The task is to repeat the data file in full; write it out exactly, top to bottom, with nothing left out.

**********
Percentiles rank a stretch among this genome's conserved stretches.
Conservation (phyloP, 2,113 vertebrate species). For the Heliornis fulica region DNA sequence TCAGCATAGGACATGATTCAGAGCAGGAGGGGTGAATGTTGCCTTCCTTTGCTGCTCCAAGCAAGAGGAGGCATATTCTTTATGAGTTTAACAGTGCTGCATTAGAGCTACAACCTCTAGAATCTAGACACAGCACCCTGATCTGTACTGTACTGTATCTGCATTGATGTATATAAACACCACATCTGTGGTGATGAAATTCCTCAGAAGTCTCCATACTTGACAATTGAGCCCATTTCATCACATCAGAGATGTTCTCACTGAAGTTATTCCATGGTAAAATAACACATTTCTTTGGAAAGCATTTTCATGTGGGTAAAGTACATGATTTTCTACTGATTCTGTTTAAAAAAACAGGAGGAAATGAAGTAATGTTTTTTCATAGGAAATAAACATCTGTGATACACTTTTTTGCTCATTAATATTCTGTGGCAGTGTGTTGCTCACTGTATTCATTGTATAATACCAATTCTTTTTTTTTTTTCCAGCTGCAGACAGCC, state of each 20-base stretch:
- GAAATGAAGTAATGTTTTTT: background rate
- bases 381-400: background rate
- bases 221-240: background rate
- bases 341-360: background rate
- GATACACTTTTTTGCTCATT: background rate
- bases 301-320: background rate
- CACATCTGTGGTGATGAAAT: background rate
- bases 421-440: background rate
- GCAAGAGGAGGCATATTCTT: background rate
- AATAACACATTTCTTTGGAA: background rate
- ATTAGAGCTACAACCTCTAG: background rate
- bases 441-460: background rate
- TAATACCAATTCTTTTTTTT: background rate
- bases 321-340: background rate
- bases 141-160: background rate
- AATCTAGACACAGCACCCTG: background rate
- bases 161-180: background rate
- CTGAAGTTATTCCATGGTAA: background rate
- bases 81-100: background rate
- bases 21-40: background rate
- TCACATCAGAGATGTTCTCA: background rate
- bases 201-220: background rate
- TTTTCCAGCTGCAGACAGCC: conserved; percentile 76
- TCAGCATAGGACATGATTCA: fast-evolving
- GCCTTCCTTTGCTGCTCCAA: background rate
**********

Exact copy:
Percentiles rank a stretch among this genome's conserved stretches.
Conservation (phyloP, 2,113 vertebrate species). For the Heliornis fulica region DNA sequence TCAGCATAGGACATGATTCAGAGCAGGAGGGGTGAATGTTGCCTTCCTTTGCTGCTCCAAGCAAGAGGAGGCATATTCTTTATGAGTTTAACAGTGCTGCATTAGAGCTACAACCTCTAGAATCTAGACACAGCACCCTGATCTGTACTGTACTGTATCTGCATTGATGTATATAAACACCACATCTGTGGTGATGAAATTCCTCAGAAGTCTCCATACTTGACAATTGAGCCCATTTCATCACATCAGAGATGTTCTCACTGAAGTTATTCCATGGTAAAATAACACATTTCTTTGGAAAGCATTTTCATGTGGGTAAAGTACATGATTTTCTACTGATTCTGTTTAAAAAAACAGGAGGAAATGAAGTAATGTTTTTTCATAGGAAATAAACATCTGTGATACACTTTTTTGCTCATTAATATTCTGTGGCAGTGTGTTGCTCACTGTATTCATTGTATAATACCAATTCTTTTTTTTTTTTCCAGCTGCAGACAGCC, state of each 20-base stretch:
- GAAATGAAGTAATGTTTTTT: background rate
- bases 381-400: background rate
- bases 221-240: background rate
- bases 341-360: background rate
- GATACACTTTTTTGCTCATT: background rate
- bases 301-320: background rate
- CACATCTGTGGTGATGAAAT: background rate
- bases 421-440: background rate
- GCAAGAGGAGGCATATTCTT: background rate
- AATAACACATTTCTTTGGAA: background rate
- ATTAGAGCTACAACCTCTAG: background rate
- bases 441-460: background rate
- TAATACCAATTCTTTTTTTT: background rate
- bases 321-340: background rate
- bases 141-160: background rate
- AATCTAGACACAGCACCCTG: background rate
- bases 161-180: background rate
- CTGAAGTTATTCCATGGTAA: background rate
- bases 81-100: background rate
- bases 21-40: background rate
- TCACATCAGAGATGTTCTCA: background rate
- bases 201-220: background rate
- TTTTCCAGCTGCAGACAGCC: conserved; percentile 76
- TCAGCATAGGACATGATTCA: fast-evolving
- GCCTTCCTTTGCTGCTCCAA: background rate